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Victor Hugo used a variety of unusual names in Les Miserables. Lets look at some of the major characters.

  • Jean (Valjean) - One of the historically most common masculine surnames
  • Javert
  • Cosette - Her actual name was Euphrasie which is a reasonably well attested name.
  • Marius - The 34th most common masculine name in 1900, according to Behind the Names.
  • Fantine
  • Eponine
  • Enjolras
  • Gavroche - translates as newsboy?

For the names with no notes, a Google search did not find any useful instances of name use. I considered that they may be surnames, but then Marius (Pontmercy) and Eponine and Gavroche (Thenardier) at least already have a surname. Cosette and Fantine may also share a surname.

Were the names in Les Miserables, other than Jean and Marius, common in France at the time of the book's setting (~1815-1830) or writing (~1860s)?

  • I don't believe "Fantine" is a proper name, that is no mother ever names a child "Fantine" it's more of a nickname. It comes from the same root as "infant". It basically means "babyish"... which being an orphan girl matches her character. – AllInOne Nov 6 '18 at 20:17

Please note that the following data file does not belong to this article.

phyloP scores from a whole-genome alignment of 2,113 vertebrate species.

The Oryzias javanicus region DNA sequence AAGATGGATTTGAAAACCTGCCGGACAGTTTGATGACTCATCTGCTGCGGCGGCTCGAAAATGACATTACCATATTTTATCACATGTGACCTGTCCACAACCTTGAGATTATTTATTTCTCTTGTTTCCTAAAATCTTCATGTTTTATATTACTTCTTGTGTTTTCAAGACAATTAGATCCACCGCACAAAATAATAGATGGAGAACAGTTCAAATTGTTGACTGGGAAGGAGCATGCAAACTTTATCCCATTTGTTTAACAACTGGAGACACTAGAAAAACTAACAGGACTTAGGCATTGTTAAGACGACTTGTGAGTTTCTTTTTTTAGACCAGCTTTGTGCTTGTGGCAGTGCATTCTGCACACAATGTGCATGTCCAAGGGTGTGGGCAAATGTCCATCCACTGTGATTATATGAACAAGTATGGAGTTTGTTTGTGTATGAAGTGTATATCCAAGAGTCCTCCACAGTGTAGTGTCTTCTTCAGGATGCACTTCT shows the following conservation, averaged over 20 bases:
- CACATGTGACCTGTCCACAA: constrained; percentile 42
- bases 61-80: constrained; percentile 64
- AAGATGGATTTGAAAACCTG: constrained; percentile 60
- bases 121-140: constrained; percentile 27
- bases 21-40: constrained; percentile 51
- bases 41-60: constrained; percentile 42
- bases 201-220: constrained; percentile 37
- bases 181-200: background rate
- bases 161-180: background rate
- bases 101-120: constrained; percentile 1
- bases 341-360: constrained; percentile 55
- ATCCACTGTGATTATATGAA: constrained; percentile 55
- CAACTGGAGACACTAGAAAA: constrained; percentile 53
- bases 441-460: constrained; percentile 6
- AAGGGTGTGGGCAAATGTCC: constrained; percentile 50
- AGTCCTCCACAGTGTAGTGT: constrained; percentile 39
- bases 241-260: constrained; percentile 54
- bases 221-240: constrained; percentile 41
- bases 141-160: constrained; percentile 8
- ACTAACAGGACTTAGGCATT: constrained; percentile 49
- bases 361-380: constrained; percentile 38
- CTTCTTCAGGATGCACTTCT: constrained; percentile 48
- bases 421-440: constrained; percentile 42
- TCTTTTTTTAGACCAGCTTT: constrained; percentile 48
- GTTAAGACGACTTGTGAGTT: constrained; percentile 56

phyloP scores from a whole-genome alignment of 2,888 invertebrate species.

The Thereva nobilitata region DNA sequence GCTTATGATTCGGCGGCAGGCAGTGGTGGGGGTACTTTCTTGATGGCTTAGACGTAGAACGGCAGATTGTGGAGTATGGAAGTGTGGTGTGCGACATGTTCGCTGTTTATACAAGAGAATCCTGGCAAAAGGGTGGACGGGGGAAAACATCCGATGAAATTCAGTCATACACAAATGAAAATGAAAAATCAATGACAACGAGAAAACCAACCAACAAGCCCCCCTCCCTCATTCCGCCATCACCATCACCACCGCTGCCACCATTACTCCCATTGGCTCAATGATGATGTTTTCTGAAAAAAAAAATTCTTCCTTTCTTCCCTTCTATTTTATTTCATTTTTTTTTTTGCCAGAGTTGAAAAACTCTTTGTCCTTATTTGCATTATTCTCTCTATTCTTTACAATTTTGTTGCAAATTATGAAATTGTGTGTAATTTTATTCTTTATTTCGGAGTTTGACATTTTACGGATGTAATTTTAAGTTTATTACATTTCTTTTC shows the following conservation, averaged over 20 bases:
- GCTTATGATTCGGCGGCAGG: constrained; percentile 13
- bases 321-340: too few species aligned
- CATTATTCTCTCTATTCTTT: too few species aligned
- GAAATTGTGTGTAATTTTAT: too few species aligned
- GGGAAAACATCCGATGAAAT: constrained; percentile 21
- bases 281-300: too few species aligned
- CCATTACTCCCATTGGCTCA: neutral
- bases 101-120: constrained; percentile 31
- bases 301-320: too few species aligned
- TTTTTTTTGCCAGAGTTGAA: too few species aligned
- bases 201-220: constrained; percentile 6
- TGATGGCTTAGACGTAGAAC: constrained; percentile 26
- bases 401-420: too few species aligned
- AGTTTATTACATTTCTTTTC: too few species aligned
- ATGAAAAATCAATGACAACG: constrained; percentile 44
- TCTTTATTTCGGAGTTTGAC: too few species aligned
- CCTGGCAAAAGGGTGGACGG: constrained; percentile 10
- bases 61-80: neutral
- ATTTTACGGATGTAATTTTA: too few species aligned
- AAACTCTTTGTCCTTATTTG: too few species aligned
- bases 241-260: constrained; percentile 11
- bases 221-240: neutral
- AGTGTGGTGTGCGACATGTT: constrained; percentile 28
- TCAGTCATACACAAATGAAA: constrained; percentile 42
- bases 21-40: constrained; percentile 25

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Fantine

I don't believe "Fantine" is a proper name, that is no mother ever names a child "Fantine" it's more of a nickname. It comes from the same root as "infant". It basically means "babyish"... which being an orphan girl matches her character.

This name was used by Victor Hugo for the mother of Cosette in his novel 'Les Misérables' (1862). The name was given to her by a passerby who found the young orphan on the street. Hugo may have intended it to be a derivative of the French word enfant "child".

Source

Éponine

The name "Éponine" derives from the ancient Gaul Epponina, wife of Julius Sabinus, who rebelled against the Roman empire. She "became the symbol of great patriotism and virtue" by protecting her husband for many years and by choosing to die with him when he was finally captured.[5] The name was quite common among both Republicans and Bonapartists in post-Revolutionary France. Her sister's name "Azelma" also derives from the name of a loyal wife who dies with her husband, the wife of Abdul-aziz, a north African warrior who fights Napoleon. Hugo explains both names as the product of Mme Thénadier's love of "stupid romances", melodramatic novels on exotic themes with exaggeratedly noble characters. Hugo says such names were typical of the period, when there was "an anarchy of baptismal names" as working-class people increasingly gave their children exotic or grandiose names, while the upper classes intentionally adopted lowly-sounding names.

Enjolras

A real, though not very common, surname from the Haute-Loire region. At first glance it looks like it could be derived from "enjôler," to charm or beguile, but its real root is the Occitan "enjeura," to terrify. A charming youth capable of being terrible...

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